Q: Some of the listings in the MLS have a note in the agent comments that says, “This is a preapproved short sale.” Can a short sale really be preapproved?
Rick in Tacoma, WA
A: Beware of a listing that’s labeled “preapproved short sale”. Most lenders restart the transaction process for each new offer, so just because they approve the price on a property one time does not mean that same price is automatically preapproved for future offers. Even if the lender is one of the exceptions, investors generally require a property to be revalued every 90 days. If it’s past that three month window, you can be fairly sure that the process will need to start from scratch. Here’s an example of how lender short sale approvals work.
Let’s say Bank of America is the lender for your short sale listing. You get an offer from a buyer for $250,000 in March, submit all the paperwork to the bank, they do a BPO and they approve the offer. Then the buyer backs out – maybe there’s a problem that comes up at inspection or they don’t qualify for lending. You put the property back on the market in May, and a month later get an offer for $275,000. By now the home has been on the market for over 90 days, and the bank wants a current value, so they order a new BPO or appraisal. Once they take that step any prior approval is void. BofA has recently instituted a new policy where a new buyer can step into the existing process, and they will honor the current home value as long as it is still within the 90 day window. Even in the case of the HAFA program, which does the BPO upfront prior to the home being listed, the home is revalued if there’s been more than 90 days between the initial BPO and an offer.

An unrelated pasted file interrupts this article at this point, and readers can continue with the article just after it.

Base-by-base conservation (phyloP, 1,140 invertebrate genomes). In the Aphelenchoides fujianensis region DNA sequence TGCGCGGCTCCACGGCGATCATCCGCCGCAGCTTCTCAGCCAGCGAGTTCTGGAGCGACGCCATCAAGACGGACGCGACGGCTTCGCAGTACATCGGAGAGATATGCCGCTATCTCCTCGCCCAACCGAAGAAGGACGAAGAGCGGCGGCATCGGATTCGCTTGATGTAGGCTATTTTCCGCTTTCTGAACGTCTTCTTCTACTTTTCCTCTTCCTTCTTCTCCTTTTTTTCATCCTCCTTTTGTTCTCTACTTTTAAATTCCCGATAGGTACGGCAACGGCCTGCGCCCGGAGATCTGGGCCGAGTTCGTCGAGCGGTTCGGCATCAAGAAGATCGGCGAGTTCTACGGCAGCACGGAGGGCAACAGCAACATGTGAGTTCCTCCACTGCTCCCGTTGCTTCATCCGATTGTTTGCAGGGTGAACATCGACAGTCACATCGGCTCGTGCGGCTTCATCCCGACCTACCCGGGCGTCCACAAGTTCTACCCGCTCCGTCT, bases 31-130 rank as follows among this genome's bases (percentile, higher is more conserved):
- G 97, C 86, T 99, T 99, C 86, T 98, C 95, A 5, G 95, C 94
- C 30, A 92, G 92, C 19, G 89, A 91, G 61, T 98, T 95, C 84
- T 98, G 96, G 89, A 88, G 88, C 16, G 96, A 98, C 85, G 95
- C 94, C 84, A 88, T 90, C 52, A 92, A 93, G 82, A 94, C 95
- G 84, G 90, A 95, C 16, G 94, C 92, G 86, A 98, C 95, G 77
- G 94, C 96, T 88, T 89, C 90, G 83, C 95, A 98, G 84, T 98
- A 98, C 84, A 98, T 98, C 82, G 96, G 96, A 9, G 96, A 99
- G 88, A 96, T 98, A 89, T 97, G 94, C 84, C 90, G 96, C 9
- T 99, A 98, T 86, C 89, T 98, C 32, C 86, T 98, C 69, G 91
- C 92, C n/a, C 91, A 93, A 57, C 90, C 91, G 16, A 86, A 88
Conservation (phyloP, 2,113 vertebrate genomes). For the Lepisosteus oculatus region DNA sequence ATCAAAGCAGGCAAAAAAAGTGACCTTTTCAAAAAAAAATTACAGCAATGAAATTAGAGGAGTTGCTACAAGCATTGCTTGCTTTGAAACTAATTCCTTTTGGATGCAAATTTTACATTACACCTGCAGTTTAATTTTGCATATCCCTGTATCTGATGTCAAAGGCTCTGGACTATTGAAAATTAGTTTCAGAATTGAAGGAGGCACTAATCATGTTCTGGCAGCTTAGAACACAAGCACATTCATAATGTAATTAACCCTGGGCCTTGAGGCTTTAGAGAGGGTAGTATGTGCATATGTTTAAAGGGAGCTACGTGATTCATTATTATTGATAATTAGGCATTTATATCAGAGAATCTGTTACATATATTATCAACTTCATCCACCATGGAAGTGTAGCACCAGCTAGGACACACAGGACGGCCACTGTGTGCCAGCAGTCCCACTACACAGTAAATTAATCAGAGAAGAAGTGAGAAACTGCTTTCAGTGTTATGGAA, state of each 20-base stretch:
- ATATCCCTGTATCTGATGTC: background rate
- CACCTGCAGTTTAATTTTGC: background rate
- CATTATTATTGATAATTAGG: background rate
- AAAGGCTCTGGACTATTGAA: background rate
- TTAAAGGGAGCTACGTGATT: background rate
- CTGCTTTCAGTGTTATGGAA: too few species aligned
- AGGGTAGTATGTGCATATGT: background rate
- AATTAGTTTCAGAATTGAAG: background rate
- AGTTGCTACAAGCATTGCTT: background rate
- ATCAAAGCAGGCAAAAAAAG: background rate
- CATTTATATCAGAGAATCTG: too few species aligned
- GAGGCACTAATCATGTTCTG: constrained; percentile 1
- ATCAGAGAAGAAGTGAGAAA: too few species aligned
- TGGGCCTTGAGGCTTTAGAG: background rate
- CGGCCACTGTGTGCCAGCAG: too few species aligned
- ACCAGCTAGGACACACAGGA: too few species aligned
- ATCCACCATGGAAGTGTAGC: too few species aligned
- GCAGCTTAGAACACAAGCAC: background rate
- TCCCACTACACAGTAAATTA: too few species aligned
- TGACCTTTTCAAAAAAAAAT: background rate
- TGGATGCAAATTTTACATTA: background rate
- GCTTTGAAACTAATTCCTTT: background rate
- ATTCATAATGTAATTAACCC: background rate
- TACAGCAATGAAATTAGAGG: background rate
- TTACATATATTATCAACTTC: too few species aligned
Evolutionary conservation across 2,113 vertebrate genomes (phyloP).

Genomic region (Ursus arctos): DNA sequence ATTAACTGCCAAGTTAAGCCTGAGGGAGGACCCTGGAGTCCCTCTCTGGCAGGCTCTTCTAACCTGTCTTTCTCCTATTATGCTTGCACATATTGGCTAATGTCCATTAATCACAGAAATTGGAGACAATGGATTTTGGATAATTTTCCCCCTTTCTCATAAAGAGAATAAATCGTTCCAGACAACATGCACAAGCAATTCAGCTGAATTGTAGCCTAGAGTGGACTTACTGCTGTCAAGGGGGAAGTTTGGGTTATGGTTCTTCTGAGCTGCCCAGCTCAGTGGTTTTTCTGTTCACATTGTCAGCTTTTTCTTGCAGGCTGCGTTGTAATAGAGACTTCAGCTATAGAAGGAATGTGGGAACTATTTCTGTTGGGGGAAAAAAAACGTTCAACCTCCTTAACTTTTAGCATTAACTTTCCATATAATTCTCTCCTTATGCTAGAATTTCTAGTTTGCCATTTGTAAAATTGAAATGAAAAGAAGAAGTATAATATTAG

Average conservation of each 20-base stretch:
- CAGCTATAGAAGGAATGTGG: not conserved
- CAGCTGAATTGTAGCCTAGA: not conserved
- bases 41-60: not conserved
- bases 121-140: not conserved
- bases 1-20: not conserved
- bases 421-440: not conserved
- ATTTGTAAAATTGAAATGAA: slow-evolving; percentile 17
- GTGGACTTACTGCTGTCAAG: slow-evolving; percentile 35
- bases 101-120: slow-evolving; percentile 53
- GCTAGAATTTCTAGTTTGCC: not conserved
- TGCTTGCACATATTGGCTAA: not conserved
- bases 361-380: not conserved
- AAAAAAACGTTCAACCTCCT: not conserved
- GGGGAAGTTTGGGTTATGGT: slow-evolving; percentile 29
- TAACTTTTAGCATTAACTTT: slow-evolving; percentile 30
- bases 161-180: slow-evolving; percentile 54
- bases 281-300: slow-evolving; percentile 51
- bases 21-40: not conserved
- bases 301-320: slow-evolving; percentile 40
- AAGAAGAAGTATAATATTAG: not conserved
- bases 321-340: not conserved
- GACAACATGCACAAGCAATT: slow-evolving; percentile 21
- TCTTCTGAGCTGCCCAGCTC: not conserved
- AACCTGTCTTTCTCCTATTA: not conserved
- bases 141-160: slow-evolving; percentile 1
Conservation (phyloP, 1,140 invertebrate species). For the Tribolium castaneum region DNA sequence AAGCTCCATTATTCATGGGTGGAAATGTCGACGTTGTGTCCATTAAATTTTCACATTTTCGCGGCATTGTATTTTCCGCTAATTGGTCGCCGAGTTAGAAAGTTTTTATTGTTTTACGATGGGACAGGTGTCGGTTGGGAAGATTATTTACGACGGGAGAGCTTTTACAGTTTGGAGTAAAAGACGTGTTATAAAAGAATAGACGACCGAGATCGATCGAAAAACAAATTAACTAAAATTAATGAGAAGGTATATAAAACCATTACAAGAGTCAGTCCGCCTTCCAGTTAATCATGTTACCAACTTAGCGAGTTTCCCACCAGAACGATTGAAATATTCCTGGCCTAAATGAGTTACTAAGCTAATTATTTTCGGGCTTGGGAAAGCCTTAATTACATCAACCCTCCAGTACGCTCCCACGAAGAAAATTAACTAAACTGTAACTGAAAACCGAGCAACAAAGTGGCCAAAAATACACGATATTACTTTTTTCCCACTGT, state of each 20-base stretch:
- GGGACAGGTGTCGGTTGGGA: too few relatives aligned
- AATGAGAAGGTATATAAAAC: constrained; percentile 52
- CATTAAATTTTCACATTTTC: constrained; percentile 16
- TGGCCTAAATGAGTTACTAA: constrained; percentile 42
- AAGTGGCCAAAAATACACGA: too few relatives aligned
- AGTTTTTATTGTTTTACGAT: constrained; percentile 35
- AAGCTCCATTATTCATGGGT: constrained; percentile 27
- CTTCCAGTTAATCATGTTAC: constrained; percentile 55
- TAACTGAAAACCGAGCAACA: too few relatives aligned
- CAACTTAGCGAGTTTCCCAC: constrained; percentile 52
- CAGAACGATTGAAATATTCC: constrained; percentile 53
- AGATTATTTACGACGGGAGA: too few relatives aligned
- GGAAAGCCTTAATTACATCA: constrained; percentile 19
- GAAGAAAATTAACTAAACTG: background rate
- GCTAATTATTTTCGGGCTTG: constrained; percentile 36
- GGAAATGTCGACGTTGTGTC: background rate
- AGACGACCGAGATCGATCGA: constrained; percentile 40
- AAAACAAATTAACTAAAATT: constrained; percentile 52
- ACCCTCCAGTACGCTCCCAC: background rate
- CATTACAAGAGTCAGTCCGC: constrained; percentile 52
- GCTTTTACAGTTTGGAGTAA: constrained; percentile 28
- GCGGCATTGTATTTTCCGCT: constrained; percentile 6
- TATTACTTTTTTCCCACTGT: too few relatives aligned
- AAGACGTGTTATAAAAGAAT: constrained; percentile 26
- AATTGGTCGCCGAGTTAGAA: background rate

Have a question of your own? Call 206-612-5541 or email firstname.lastname@example.org for free advice about your short sale.